Arlingtonian Joining in Trans America Bike Race

Arlingtonian Joining in Trans America Bike Race

Ride to raise research funds.

Bruno Dedet has his bike outfitted for the Trans America Bike Race which began June 2 in Astoria, Ore.

Bruno Dedet has his bike outfitted for the Trans America Bike Race which began June 2 in Astoria, Ore. Photo by Shirley Ruhe.


A map of the 4,263 mile bike race from Astoria, Ore. to Yorktown, Va. is on Dedet's wall at his home on Old Dominion Drive in Arlington.


Bruno Dedet sends back a picture of riders on first day in Oregon.


Bruno Dedet records a scene along the coast. As he predicted, “I will see beautiful lands.”

Bruno Dedet has his Lynskey titanium bike all equipped and ready to board the plane to Portland for the Trans America Bike Race. The race is scheduled to begin in Astoria, Ore. on June 2 at 6 a.m.

The day has been busy with a trip to his bike store in Bethesda and the usual errands since he will be gone for 20 days — an appointment to get his dog Laos his vaccines, a trip to get the car inspected before the sticker expires this weekend. "We were going to get a ticket." And he is about to walk to Jamestown Elementary to pick up his daughter before heading back to the bike shop to get his Lynskey packed in a special box. "I have to protect the fragile parts." Tonight he will create his Facebook and web page for the trip.

Dedet will join 109 men and 6 women for the 4,263 mile bike race from Astoria, Ore. back to Yorktown, Va. and, "I hope I will be able to do 200 miles a day."

He points to his front pack that contains a blow-up mattress and pillow. "I can sleep everywhere — in field, house, motel, stuff like that." He says he has to do it all on his own. "I am not supported by price (sponsors). I think it will cost $50 a day, maybe $70 without the cost of the flight or the bike."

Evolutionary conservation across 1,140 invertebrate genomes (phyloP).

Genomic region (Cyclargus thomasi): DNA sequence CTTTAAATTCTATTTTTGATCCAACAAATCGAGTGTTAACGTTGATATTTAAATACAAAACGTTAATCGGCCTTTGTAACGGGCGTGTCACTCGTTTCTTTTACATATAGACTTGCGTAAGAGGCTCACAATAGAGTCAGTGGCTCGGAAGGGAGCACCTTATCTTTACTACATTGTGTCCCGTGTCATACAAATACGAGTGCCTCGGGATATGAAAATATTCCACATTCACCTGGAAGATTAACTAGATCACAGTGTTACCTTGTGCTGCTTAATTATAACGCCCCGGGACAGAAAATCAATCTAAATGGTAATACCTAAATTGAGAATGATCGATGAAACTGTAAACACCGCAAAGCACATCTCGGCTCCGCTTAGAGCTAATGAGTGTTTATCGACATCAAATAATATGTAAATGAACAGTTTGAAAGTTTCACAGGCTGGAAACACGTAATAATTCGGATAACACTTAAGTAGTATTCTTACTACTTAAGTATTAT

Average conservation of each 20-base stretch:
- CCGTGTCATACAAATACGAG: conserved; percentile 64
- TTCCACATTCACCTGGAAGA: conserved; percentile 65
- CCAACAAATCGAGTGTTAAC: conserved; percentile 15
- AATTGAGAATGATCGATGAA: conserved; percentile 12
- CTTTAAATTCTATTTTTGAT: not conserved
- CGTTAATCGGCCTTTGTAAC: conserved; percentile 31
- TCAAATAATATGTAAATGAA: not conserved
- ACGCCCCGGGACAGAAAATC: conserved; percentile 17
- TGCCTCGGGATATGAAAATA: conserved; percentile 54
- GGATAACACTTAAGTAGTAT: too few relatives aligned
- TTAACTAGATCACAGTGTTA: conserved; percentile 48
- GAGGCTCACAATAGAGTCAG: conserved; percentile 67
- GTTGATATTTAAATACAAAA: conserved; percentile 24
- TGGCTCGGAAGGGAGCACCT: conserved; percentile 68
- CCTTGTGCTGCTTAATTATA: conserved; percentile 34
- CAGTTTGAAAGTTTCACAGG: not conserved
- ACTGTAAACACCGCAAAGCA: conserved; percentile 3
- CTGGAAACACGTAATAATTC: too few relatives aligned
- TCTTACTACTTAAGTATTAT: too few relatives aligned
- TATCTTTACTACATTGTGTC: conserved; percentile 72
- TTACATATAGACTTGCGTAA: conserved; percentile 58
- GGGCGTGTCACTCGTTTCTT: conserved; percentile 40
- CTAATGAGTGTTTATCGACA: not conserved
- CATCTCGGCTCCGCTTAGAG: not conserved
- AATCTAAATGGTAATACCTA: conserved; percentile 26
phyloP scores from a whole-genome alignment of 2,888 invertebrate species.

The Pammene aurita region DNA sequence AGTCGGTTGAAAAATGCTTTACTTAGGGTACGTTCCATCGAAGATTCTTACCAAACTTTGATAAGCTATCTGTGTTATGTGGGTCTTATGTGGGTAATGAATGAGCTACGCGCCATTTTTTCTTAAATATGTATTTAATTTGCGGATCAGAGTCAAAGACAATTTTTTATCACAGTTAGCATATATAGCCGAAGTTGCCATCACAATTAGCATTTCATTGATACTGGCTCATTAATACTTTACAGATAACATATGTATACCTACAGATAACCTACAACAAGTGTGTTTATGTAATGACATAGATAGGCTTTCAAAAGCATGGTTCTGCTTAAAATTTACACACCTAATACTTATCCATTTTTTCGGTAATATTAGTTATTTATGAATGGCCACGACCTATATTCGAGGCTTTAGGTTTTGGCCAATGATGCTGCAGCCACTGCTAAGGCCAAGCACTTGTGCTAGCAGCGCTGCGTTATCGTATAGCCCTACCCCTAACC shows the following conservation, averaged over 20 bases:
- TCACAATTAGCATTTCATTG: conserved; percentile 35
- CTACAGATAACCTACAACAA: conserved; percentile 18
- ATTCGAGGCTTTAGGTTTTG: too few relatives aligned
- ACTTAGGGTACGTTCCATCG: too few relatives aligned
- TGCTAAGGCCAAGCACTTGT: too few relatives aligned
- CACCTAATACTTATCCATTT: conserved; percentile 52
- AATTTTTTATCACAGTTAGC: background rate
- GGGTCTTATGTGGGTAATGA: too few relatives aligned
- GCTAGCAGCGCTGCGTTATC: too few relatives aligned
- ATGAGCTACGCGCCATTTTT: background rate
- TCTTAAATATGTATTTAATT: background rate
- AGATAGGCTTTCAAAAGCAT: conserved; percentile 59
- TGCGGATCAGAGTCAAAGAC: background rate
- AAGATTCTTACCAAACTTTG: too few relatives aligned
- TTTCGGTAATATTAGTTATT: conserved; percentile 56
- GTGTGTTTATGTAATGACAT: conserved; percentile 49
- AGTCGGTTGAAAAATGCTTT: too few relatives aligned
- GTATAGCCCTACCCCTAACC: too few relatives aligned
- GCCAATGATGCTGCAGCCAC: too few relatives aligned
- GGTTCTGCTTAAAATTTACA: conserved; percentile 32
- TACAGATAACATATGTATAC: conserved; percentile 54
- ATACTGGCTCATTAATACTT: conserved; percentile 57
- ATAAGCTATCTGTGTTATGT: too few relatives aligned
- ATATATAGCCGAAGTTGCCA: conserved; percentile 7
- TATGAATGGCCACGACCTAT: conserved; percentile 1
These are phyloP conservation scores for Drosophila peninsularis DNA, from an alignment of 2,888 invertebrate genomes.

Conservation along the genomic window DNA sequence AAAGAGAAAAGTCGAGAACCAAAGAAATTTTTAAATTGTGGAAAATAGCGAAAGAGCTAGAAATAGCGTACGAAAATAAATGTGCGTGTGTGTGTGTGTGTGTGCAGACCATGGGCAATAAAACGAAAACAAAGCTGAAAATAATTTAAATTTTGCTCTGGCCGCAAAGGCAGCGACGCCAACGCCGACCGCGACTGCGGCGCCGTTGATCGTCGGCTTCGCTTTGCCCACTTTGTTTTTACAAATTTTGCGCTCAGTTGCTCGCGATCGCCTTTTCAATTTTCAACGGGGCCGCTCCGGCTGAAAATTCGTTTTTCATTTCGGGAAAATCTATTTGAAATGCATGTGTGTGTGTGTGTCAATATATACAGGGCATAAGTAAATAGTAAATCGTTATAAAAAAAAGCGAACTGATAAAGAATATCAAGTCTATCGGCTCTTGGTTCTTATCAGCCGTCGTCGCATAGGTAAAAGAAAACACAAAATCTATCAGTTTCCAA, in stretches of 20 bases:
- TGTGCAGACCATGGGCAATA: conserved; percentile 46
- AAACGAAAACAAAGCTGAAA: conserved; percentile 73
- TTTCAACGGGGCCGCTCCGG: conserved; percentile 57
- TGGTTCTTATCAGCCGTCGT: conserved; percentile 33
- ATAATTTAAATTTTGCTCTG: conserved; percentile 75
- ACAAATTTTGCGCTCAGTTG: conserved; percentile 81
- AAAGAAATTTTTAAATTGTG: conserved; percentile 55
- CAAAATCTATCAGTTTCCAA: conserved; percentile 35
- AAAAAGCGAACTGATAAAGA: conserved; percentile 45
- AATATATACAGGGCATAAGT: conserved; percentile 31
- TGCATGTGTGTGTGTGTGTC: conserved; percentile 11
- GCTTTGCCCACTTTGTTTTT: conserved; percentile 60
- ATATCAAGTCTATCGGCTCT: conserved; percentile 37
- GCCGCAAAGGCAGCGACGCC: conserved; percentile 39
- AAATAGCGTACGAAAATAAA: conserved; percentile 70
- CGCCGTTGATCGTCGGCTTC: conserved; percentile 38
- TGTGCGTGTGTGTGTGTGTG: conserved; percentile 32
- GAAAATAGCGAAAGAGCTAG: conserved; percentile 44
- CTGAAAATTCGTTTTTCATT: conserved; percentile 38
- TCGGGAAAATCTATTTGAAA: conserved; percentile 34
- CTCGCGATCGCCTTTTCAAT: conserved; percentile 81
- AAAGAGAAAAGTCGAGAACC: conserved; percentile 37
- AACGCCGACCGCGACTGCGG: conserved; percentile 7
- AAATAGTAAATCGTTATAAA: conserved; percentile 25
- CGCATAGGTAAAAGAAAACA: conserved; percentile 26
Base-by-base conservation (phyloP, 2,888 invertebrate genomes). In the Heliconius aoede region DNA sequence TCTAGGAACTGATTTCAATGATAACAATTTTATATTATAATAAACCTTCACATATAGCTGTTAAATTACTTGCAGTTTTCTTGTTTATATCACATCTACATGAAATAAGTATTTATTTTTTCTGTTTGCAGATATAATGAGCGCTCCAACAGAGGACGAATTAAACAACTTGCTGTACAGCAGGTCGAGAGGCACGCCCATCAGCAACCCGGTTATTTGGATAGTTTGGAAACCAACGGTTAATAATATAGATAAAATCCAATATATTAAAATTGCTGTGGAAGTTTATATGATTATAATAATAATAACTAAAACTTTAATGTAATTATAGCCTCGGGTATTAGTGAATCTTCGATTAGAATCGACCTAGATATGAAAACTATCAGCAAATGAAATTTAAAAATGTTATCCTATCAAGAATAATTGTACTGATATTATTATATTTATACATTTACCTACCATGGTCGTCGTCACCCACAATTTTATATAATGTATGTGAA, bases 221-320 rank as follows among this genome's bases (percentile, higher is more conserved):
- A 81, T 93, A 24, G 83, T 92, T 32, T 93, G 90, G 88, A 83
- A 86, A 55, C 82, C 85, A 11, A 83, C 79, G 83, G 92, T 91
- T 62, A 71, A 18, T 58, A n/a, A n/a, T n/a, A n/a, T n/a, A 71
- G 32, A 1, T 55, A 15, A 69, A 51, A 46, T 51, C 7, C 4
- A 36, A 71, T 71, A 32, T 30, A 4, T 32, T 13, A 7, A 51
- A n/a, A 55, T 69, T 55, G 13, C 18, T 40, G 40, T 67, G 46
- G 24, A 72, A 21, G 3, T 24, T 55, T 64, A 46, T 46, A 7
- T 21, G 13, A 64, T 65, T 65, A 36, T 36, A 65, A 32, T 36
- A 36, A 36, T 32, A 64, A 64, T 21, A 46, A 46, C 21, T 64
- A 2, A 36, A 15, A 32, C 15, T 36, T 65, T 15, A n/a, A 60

Dedet's bike has a small pack on the back with two pairs of black bike shorts and T-shirts, socks, a toothbrush and a few small items. Everything on the bike has a function. A small tire gauge is tucked aside the pedals. Two small pouches fastened on the crossbar for easy reach will hold almonds, granola bars and other snacks while two water bottles are fastened nearby. "I'll have to stop every time I can to eat at an Exxon, or a restaurant or a house or wherever there is food." He can't pack it with him. His bike with all of the gear weighs less than 20 kilograms.

A long zippered pouch located on the side of the bike's crossbars has two leg and two arm warmers, a lightweight rain jacket and small stocking cap. Dedet says the bike also includes a device providing electricity every time he pedals, allowing him to "charge the iPhone, GPS and light so I can ride at night."

Dedet explains he is a gynecological surgeon in France, and he moved to Arlington with his wife and two children and Laos just over a year ago. He says the family came because of his wife's job as CEO of a French company. But he is unable to perform surgery in America because of the law, so he flies back to France every 2-3 weeks to continue his surgery practice there. "I used to do a lot of research, but I can't do it anymore since I'm not living in France full time." So his bike ride will raise funds for research through a French association. "This is the way I can continue research."

Dedet has been practicing for this race for the past year since he arrived in America. His practice route is often along the W&OD path to Purcellville and sometimes a loop around Arlington. He said during his training period he tried to do 80-100 miles every couple of days and has been riding every day for the last month.

"It will be epic really. I will see beautiful lands." Dedet traces his finger on the map route through Colorado where it will be high and across Kansas where it will be windy. Dedet hopes his daughter Lucie and his son Arthur will follow his progress every day. He says if anyone wants to follow along, they can access the Trans America Bike Race website and look for number 110 — all in black.